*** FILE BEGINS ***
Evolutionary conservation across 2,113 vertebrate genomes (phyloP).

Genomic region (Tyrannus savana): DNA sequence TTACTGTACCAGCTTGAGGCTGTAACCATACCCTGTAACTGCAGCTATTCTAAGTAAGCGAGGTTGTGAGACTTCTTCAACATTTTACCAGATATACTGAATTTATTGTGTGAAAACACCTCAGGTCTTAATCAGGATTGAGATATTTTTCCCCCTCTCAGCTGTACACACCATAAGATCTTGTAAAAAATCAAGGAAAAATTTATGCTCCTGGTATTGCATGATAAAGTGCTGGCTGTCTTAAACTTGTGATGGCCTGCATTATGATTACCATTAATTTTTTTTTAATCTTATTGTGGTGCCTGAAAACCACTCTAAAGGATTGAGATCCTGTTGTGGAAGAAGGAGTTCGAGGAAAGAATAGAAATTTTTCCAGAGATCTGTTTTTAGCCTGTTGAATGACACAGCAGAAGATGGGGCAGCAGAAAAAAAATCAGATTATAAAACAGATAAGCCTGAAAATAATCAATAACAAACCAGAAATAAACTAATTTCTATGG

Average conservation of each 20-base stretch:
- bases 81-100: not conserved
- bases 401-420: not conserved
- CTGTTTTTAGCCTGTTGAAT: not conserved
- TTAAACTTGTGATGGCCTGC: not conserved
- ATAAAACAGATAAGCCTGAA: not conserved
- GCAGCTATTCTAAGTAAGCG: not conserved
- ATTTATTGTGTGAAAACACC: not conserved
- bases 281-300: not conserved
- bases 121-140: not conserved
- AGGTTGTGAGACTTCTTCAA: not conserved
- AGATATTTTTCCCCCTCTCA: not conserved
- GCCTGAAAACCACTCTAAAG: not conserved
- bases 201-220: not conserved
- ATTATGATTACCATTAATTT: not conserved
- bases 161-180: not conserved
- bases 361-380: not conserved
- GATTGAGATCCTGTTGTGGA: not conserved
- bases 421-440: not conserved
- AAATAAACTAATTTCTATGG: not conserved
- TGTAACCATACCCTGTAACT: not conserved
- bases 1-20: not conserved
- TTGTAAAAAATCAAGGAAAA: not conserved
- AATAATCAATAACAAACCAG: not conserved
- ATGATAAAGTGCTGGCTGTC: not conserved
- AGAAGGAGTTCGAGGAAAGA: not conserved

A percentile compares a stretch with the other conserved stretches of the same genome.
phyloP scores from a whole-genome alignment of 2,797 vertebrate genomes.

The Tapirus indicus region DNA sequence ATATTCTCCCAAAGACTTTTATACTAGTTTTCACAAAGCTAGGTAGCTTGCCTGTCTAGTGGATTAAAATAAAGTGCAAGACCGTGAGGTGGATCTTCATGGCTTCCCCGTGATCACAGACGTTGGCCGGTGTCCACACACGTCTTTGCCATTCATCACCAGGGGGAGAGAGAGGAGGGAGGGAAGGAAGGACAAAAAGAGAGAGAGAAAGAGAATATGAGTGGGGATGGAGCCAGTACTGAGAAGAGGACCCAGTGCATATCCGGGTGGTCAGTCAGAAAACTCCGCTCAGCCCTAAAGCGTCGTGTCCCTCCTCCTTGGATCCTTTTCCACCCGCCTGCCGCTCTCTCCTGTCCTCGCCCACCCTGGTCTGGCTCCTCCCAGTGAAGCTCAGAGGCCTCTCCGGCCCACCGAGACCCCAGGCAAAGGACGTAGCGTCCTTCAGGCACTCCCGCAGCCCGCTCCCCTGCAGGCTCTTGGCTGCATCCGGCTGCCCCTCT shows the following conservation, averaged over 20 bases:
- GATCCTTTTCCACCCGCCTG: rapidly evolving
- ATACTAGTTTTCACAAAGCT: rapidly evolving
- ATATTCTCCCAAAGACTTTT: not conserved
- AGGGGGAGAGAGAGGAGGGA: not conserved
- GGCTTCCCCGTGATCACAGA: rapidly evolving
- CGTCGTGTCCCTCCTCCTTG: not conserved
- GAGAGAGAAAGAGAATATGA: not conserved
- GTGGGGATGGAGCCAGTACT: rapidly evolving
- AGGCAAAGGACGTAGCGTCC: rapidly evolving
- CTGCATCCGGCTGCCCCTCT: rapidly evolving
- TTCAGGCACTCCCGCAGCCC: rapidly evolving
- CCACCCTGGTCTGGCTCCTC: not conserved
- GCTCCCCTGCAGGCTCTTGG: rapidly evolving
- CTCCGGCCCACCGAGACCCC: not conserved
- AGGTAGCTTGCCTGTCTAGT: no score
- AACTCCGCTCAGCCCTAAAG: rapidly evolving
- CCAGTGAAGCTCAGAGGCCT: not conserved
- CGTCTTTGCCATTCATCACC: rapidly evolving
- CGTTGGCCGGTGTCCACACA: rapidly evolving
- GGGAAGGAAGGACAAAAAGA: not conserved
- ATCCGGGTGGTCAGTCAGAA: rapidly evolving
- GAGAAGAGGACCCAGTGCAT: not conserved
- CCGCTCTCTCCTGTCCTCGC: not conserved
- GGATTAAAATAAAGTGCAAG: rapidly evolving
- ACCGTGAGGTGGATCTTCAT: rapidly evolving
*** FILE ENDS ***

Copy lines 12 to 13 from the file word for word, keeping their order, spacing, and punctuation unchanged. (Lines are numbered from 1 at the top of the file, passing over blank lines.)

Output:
- bases 121-140: not conserved
- AGGTTGTGAGACTTCTTCAA: not conserved